The Institute of Business and Entrepreneurship High School… (Gene Sweeney Jr., Baltimore…)
One chronically underperforming city high school would close at the end of the next school year, and four other schools would be restructured under a reorganization plan announced Tuesday by Baltimore schools CEO Andrés Alonso.
For Alonso, the recommendation to close just a single school in Baltimore stands in marked contrast to the sweeping changes he orchestrated during his first two years as schools chief. Alonso said the more limited proposal is a reflection of students' growth on standardized tests and the improving climate of the district over the past three years.
There's no blueprint for how to address failing schools, according to Alonso, who says his approach is "a changing art form."
"How we make changes has to be reflective of what's going on in the field," he said.
In his first year as CEO, during the 2008-2009 school year, Alonso orchestrated the closing of seven failing schools over a two-year period, with the relocation of five schools to other facilities that would allow for expansion and use existing space better. Last year, he closed five schools, replacing two of them and merging a third with an expanding school.
"This is so remarkably different than 2008," said Neil Duke, president of the city's school board. "We would like to accept this superficially as evidence of school improvement. But whether it's 12 schools or one school, each year presents its own challenges."
This year, Alonso is suggesting just a single closure: the Institute for Business and Entrepreneurship High School. The school in West Baltimore was originally recommended for closure last year, but was granted another year to improve its graduation numbers.
Instead, the school's graduation rate declined along with its enrollment numbers. The school has seen a drop of 30 percentage points in the number of students graduating in the past three years; its students' test scores remain low; and only a few dozen students ranked it as their first choice when selecting a high school, which is not enough to fill a ninth-grade class, school officials said.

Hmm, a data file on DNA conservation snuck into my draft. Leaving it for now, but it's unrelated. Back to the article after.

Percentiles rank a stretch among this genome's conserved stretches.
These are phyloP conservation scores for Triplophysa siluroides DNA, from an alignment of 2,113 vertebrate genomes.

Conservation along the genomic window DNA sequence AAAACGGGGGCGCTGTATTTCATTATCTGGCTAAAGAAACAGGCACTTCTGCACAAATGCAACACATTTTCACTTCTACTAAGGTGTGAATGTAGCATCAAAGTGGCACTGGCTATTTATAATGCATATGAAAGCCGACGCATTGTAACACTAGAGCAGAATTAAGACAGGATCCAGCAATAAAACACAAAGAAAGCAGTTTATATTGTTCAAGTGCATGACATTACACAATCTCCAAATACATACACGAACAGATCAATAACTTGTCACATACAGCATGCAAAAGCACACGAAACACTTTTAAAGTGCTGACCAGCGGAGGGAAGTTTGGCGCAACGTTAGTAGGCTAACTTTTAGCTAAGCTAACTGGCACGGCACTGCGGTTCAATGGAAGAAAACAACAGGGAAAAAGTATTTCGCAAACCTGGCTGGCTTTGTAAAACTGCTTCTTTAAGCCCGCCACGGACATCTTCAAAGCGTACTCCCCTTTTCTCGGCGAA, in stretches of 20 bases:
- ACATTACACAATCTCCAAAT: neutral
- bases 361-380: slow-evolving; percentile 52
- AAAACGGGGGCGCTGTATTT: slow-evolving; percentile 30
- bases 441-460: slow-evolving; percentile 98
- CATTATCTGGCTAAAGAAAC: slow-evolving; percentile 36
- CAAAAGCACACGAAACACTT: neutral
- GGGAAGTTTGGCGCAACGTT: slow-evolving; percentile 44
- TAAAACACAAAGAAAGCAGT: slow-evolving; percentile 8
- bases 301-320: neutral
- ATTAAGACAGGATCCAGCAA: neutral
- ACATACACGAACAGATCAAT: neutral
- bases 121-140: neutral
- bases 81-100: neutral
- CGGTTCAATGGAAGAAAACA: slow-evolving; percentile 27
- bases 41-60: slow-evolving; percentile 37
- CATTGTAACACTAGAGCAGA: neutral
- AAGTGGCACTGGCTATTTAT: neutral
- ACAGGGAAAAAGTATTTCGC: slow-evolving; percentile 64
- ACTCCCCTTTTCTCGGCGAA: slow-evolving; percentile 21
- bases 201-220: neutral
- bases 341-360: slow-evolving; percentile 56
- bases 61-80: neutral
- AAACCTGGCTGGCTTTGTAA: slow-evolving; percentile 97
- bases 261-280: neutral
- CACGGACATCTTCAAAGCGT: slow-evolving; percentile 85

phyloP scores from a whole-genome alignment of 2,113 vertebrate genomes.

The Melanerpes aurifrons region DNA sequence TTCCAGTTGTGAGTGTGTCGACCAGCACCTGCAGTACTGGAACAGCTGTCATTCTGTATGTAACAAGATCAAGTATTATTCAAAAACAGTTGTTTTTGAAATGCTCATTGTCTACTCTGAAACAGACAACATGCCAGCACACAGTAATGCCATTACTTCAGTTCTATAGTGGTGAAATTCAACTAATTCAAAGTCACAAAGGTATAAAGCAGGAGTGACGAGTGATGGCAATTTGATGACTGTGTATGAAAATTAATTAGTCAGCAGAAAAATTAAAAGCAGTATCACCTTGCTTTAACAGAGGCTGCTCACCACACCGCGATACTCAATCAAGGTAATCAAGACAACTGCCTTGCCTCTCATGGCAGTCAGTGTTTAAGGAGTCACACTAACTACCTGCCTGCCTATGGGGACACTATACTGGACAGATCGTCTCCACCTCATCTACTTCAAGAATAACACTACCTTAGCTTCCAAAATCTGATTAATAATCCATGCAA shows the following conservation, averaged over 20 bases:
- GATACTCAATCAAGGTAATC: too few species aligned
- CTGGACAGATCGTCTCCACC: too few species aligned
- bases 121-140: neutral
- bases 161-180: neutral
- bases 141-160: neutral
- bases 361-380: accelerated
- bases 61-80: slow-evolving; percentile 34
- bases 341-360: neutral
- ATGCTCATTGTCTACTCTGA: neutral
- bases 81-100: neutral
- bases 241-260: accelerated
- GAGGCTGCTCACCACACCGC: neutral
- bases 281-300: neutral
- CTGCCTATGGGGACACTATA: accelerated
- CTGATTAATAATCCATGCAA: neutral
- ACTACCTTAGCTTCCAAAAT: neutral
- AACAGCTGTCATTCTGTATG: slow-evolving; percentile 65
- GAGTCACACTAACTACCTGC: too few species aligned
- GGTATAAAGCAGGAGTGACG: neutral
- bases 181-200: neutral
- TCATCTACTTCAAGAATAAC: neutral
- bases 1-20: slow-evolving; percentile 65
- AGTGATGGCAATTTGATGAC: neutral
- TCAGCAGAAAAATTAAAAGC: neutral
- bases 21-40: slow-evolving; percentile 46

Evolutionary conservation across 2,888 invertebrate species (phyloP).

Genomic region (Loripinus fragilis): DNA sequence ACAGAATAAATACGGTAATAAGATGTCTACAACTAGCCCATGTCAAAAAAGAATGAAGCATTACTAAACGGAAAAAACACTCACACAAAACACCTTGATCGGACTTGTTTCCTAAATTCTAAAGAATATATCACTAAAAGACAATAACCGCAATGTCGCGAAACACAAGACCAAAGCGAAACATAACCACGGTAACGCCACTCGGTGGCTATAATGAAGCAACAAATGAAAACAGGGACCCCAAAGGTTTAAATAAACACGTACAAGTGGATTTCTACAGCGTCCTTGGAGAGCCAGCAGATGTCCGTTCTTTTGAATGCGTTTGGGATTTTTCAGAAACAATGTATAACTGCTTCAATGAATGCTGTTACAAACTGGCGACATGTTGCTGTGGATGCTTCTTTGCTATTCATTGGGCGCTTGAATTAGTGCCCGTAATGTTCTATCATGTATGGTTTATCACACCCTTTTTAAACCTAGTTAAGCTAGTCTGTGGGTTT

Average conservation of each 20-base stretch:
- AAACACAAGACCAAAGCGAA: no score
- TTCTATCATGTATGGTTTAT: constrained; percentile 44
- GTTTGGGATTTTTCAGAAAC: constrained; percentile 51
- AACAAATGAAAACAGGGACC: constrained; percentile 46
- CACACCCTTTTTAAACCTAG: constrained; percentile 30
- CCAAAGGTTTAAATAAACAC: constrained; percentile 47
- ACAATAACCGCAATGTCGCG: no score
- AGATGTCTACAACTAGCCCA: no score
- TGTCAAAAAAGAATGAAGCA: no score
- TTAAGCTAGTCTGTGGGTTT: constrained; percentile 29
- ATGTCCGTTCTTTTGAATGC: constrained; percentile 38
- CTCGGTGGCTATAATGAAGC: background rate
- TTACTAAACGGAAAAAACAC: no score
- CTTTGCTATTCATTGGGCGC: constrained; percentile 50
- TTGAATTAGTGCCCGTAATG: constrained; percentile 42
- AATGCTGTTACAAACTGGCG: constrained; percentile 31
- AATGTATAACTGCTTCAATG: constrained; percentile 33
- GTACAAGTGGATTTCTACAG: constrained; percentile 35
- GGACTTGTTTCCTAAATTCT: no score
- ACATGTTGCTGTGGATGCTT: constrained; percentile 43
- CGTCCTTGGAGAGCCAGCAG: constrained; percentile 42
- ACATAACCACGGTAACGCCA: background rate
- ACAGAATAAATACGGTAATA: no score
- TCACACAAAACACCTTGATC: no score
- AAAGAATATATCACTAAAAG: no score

The school's leadership has also been at the source of controversy. In March, a Baltimore Sun investigation revealed that the principal at IBE, Janice Williams, was accused of recruiting Filipino teachers to buy and sell thousands of dollars of Mary Kay cosmetic products for her. Williams, an independent sales director for Mary Kay, stood to gain financially from each transaction and was the subject of an internal school system investigation last year.
A new principal was appointed to the school in September.
Alonso said that linking the scandal and the decision to close the school "has no merit."
"If IBE's dropout rate had improved — as the rest of the district's has — I might not have approved the recommendation," he said. "It's about outcomes for kids."
Tisha Edwards, Alonso's chief of staff, told the board that IBE's ninth- and 10th-graders would be transferred next year, but its current 11th-graders would be allowed to finish their senior year at the school. The class was relocated from the Walbrook campus just last year, she said, and has been through enough instability.
Edwards said that a lawsuit lodged by a student who was enrolled in a Baltimore high school that was closed brought to light the fact that students in their senior year have opportunities such as college scholarships at stake.
"This is a school that has gone through several transitions throughout the year," Edwards told board members. "We feel pretty strongly to allow the students to keep their school intact. We want them to have an authentic senior experience."
Few members from the public attended the hearing, and board members did not take public testimony. Two public meetings will be held in December, and the school board will make a final decision about the recommendations in January.
Alonso is also recommending that four schools undergo restructuring internally or with the help of outside operators.
Patterson High School, a popular school in Southeast Baltimore, would undergo an internal overhaul to better serve its growing foreign population. The school system is proposing the changes because of declining performance on the High School Assessments among graduating seniors who were first-time test takers.
Patterson High has been in school improvement status, meaning its test scores have not met state standards, for 16 years and needs to strengthen its English for Speakers of Other Languages program, school officials said.
Moravia Park Elementary/Middle School would also place more focus on its growing international population, Edwards said. The school has struggled with the Maryland State Assessments, scoring about 60 percent and 49 percent proficiency in reading and math, respectively.
Edwards said that the changes proposed for the two schools are "critical" for the entire school system to learn how to better serve its foreign populations.